1. The role of the state is changing and the courts provide little protection through the application of law. For almost a generation, political leaders have increasingly viewed the administration of the university, and the management of its product—research and teaching—as an increasingly important focus of state policy. This interest is not unique to this era—in periods of crisis or instability, the political branches have always focused on managing the levers of social, cultural and economic controls, including the university. But the character of the current wave of state interventionism also has substantial effects on the organization of university management. These include a number of issues that remain unresolved. One is the potential conflicts of interest in the role of political officials in the internal management of the enterprise—these more directly affect the governance role of boards of trustees. For example, when an elected official or an appointed official who serves at the will of an elected official acts as a member of a board of trustees, is that person bound to act solely in the best interests of the institution or may that official breach that duty because of the overriding duty to the electorate? If the latter is the case, then it is no longer clear that the board of trustees can be understood as acting in the interests of the university it is meant to serve but instead that the university has dissolved and become an appendage of another organization. Another is the role of the representative bodies of the state and federal governments to more precisely manage the form and content of education. It was not all that long ago that state legislators oversaw the content of materials used in the classroom and insisted that certain courses be taught or taught in a certain way. While the power of the state is largely beyond question in these respects, principles of transparency might dictate more clear and full disclosure of the role of the state in the operation of the academic enterprise, and perhaps even a more transparent justification for its exercise.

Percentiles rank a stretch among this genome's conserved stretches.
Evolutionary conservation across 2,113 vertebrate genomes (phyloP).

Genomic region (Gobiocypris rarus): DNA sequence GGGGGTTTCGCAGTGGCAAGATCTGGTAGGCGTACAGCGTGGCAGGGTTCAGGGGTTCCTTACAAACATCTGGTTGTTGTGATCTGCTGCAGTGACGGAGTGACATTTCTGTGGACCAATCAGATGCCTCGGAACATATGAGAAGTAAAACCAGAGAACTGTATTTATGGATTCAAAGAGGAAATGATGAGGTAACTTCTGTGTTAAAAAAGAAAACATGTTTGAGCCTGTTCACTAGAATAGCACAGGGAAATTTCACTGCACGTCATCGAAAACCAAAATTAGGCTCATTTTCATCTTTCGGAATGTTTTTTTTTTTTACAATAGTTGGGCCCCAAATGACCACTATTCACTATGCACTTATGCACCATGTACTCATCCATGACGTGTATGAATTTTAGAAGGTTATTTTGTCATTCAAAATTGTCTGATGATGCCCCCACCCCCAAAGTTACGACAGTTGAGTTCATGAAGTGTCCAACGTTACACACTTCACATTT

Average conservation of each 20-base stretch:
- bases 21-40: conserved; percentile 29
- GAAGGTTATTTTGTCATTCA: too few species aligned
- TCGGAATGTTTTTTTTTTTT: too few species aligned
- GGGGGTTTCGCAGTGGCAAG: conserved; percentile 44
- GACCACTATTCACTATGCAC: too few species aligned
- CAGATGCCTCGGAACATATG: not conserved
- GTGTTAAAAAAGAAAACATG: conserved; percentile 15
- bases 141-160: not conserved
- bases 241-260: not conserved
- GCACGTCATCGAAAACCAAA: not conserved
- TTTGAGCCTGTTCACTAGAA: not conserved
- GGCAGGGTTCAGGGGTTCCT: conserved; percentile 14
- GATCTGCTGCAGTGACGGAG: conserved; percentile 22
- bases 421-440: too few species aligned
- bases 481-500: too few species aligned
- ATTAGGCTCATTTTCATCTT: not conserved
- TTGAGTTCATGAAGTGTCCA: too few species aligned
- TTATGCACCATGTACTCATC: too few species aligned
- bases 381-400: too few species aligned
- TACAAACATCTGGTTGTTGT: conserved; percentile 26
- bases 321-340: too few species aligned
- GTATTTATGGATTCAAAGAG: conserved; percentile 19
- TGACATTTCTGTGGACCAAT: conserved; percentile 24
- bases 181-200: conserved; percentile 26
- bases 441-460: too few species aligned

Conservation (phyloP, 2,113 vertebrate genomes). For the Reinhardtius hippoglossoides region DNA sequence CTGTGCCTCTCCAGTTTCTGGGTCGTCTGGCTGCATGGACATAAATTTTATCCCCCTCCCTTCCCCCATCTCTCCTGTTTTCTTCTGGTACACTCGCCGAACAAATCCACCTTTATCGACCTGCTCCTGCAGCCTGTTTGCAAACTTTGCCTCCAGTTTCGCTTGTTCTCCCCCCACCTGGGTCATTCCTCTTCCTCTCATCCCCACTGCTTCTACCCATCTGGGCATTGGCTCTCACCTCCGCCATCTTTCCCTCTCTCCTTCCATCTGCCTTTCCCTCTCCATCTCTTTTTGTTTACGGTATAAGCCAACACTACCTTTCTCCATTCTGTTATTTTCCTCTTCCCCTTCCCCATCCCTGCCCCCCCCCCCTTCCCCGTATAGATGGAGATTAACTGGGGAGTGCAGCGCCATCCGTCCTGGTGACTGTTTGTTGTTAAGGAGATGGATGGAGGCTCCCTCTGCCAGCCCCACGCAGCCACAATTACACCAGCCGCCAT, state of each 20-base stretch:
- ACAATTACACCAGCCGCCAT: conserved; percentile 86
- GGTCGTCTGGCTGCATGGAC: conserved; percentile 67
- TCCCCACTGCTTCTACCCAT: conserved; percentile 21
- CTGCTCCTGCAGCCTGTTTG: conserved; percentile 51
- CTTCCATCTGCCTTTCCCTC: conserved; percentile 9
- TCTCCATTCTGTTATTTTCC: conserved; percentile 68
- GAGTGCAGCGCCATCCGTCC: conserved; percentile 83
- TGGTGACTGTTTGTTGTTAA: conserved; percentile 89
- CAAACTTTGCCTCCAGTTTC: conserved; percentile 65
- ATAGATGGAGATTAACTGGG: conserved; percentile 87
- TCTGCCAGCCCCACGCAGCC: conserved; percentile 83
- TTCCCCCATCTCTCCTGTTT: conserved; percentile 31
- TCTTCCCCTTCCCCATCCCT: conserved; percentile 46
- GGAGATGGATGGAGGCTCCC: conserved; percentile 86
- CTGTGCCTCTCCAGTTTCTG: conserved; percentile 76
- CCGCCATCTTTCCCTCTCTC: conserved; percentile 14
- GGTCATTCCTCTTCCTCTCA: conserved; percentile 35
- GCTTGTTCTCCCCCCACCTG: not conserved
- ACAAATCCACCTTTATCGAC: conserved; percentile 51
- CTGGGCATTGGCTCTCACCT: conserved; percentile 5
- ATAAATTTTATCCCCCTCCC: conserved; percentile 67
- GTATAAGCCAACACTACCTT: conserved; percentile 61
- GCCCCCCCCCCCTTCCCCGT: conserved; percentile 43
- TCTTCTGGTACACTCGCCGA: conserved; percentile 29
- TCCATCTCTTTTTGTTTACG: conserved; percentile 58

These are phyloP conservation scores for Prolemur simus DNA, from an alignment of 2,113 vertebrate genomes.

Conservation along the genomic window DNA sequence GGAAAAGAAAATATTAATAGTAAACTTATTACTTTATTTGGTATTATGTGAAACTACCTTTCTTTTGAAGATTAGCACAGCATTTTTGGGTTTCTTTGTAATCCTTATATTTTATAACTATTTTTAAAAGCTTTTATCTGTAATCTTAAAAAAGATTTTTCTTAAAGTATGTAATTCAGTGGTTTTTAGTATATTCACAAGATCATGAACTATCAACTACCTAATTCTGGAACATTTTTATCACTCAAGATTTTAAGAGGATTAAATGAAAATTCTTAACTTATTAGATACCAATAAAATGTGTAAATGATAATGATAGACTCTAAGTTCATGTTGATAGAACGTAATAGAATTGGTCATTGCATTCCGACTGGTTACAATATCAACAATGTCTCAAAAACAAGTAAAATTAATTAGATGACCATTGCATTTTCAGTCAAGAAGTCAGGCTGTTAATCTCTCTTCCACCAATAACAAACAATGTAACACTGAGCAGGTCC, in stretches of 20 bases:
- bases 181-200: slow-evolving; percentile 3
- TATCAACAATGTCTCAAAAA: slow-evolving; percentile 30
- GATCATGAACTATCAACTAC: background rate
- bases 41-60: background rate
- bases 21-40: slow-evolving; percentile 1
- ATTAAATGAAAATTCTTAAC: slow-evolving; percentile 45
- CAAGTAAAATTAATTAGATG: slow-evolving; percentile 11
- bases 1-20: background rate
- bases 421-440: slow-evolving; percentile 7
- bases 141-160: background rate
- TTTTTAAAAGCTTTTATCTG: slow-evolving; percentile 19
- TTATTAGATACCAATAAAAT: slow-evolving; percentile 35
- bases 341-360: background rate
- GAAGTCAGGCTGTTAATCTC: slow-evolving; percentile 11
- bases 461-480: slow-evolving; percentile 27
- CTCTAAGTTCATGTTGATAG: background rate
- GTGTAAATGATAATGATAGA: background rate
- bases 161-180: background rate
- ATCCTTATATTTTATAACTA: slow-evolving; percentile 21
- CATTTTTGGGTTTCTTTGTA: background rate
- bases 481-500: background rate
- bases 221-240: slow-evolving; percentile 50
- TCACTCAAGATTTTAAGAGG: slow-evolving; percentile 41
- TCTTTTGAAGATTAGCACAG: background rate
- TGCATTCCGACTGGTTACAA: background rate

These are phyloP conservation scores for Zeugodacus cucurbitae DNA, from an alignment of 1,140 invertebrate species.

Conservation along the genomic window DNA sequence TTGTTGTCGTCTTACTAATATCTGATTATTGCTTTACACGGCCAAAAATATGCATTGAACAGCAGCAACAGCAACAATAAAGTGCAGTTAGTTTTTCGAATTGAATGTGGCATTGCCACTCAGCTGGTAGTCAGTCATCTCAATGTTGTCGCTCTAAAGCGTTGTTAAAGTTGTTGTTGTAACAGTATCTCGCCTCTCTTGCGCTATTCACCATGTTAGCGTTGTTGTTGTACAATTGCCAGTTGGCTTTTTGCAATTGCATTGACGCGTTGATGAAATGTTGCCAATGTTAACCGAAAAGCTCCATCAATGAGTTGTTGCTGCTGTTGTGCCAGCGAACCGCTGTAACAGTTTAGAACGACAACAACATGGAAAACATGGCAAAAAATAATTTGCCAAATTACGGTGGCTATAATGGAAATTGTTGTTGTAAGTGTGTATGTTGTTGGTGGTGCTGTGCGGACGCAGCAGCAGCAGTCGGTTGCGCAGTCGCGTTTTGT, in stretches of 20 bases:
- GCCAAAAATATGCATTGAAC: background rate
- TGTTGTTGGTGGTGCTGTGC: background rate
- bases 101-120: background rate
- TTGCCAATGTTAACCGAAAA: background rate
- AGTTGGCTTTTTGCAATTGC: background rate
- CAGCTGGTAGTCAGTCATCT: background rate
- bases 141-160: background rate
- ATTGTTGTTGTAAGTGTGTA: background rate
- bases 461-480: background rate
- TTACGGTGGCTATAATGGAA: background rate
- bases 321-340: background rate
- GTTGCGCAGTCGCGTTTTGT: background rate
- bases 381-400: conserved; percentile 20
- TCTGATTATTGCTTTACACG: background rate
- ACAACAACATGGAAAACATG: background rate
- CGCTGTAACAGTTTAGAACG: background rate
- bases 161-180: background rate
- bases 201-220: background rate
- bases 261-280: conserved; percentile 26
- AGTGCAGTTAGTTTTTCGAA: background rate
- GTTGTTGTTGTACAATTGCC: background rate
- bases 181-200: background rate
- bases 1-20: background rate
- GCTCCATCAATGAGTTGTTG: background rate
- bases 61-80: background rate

Equally important, governance remains almost entirely a matter of internal organization developed through and enforced under the rules and other contractual relations that were created in furtherance of the establishment of the organization of the university. Though there is some law, especially constitutional law, that at times protects the speech of faculty, the application of that law provides little comfort. It is grounded in an assessment of the value of the speech outside the academic community and involves a post facto balancing of interests that are of little help in determining before the fact whether actions taken in a governance capacity will be protected against retaliation. Indeed, from the court’s perspectives, the AAUP’s 1915 vision of the role of the academic is rejected as a matter of law. The judiciary has resisted calls to read into law any form of special relationship between academic and university, instead starting from the presumption that there is substantially no difference in the main between faculty and any other employee of any other enterprise. Though the Supreme Court has left open the question of the applicability of the recent Garcetti case, the courts have in the usual course treated internal governance matters and the protection of conduct related thereto as an employment issue. As a result, and giving substantial weight to managerial and administrative concerns centered on the smooth running of an organization, this approach has encouraged some in the business of education to treat the role of the university academic as little more than another cog in an education-industrial complex and subject to the same rules of chain of command and production line efficiency as people who are employed in a production line assembling goods for sale. Yet, the courts have also shown a wiliness to respect the adoption of the vision of the 1915 Statement as a matter of internal university corporate governance and enforce those understandings in contract. For faculties, those mean the need to more aggressively and precisely ensure that the vision of university governance espoused in theory becomes written into the law of university organization and enforceable as such, for example, as in binding job descriptions or terms of employment. For that purposes, whistleblower statutes are rarely enough both because they tend to be narrowly applicable and are easily contested on the facts. Failure to institutionalize protections for faculty exercising their governance roles makes cultures of impunity and bullying, treated next, easier to sustain and harder to eradicate.